Recently, I came across a statement that ESB, as opposed to iPaaS, was developed for access administration to obsolete, legacy systems (by definition on-premise ones). Indeed, the term ‘enterprise service bus’ allegedly made its appearance in 2002, while cloud computing basically arrived together with Salesforce in 1999, or so they say. So, it might seem as if ESB was indeed created in the already-cloud era to connect non-cloud applications.
However, to say it like this wouldn’t be exactly correct. The term ESB may have appeared in 2002, but the architecture model that it represents existed long before that. So, enterprise service bus wasn’t developed to connect obsolete systems. It was developed to connect systems, period. It’s just that it appeared when there was no cloud on the horizon yet.
Then came the iPaaS to seemingly replace ESB in the area for which it was too dinosaur-like — for SaaS. Even more so, iPaaS quickly evolved to connect to on-premise applications as well. It looked like the concept of enterprise service bus became out-of-date. Yet time is known for not standing still, and so now we have lightweight ESBs that support APIs as well as integration platforms that connect to legacy systems. All is getting thrown into one big pot.
This all made me think about the difference between iPaaS and enterprise service bus in the modern tech world. Where is the difference between ESB and iPaaS now, and is there any difference at all? Can iPaaS completely replace ESB some day or on the contrary, can they be used in parallel?
Why still enterprise service bus?
There is no point in saying that SaaS applications have disrupted the delivery of on-premise software — this is not news, it’s a fact.
However, it would be incorrect to say that on-premise systems are not deployed anymore and IT professionals now only have to deal with the legacy system remnants. SAP is still quite in even now in 2016, and ESB technology is recommended to be implemented for creating aggregated services, while lightweight ESB is preferred for embedded integrations.
Besides, enterprise service bus has evolved with time too, and modern ESBs can be cloud-enabled, have adapters to cloud services and can even communicate with RESTful APIs. Do such ESBs make the existence of iPaaS redundant?
Where iPaaS complements ESB…
The short answer is — No.
Even with all those modern, lightweight ESBs, there are still a few areas where it is highly advisable to turn to an integration platform as a service instead. Of course, it needs to be mentioned that I’m talking now in the context of large enterprise companies who have complex internal architectures and really need enterprise service bus to hold them together. If it is a smaller company with lower IT complexity and less on-premise software, ESB might be an overkill altogether, and it’s better to go for an iPaaS from the start.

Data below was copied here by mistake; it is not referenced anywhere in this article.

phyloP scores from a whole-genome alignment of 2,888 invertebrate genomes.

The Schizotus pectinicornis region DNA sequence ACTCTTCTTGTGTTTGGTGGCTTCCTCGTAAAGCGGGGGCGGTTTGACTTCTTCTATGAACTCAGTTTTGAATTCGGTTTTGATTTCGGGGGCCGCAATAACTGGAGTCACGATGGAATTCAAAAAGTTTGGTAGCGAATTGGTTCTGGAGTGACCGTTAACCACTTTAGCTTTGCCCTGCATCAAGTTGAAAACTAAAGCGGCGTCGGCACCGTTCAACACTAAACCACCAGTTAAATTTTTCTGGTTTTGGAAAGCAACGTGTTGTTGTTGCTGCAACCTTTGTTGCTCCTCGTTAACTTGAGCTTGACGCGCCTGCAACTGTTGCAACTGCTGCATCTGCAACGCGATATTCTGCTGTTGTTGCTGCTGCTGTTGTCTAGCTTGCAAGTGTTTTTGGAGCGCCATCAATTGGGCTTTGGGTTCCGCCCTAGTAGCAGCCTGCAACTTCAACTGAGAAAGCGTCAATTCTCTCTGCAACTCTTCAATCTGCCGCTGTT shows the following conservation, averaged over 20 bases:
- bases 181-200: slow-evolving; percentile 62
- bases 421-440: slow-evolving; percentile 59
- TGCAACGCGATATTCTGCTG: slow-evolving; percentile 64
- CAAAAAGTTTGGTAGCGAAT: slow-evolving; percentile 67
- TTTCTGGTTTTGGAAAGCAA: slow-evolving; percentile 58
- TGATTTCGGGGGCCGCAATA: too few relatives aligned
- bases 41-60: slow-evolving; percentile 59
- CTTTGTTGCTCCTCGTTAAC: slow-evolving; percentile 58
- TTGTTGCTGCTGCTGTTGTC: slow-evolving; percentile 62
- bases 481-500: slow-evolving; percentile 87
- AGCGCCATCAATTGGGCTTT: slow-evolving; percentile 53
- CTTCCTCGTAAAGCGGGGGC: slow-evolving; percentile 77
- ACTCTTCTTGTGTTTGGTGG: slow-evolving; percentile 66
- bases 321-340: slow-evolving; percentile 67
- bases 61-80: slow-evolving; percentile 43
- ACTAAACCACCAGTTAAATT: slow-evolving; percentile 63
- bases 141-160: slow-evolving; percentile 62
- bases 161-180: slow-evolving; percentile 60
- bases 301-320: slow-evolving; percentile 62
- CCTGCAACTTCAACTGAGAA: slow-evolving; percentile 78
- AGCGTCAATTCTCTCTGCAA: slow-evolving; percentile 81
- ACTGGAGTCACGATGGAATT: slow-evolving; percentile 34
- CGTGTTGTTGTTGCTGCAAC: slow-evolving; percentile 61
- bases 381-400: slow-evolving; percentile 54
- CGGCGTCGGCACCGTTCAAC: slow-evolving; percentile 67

So, what are these areas in which iPaaS can beat ESB?
When multi-tenancy is important
While multi-tenancy can be beneficial for quite a few purposes, its most important value proposition is cost reduction. By allowing multiple entities (“tenants”) to share the same instance, complex organizations can significantly reduce administrative and infrastructure costs, reportedly by even up to 40%.
Yet, most ESB products are not multi-tenant, or at least not fully multi-tenant, even some of the modern ones who actually claim they are. In this sense, iPaaS has actually an advantage as it usually does support multi-tenancy by nature.
Expanding B2B integration
While B2B integration — the kind of integration that happens outside own four walls, e.g. between partners or suppliers— is essential for an enterprise business, ESB is very seldom used for it. First of all, ESB is the kind of core piece technology that is supposed to stay inside and hold internal architecture together.
With B2B integrations, their very nature would require an enterprise service bus to be connected to external systems. Moreover, recently, cloud-based systems are chosen for the purpose of B2B integration more and more often. Nothing wrong with that, but it might pose some security issues as it makes it more difficult for IT departments to keep a close eye on its compliance with all corporate laws, rules and regulations. Not to mention the fact that it’s been common practice to use other systems than ESB altogether, traditionally EDI gateways or value-added networks.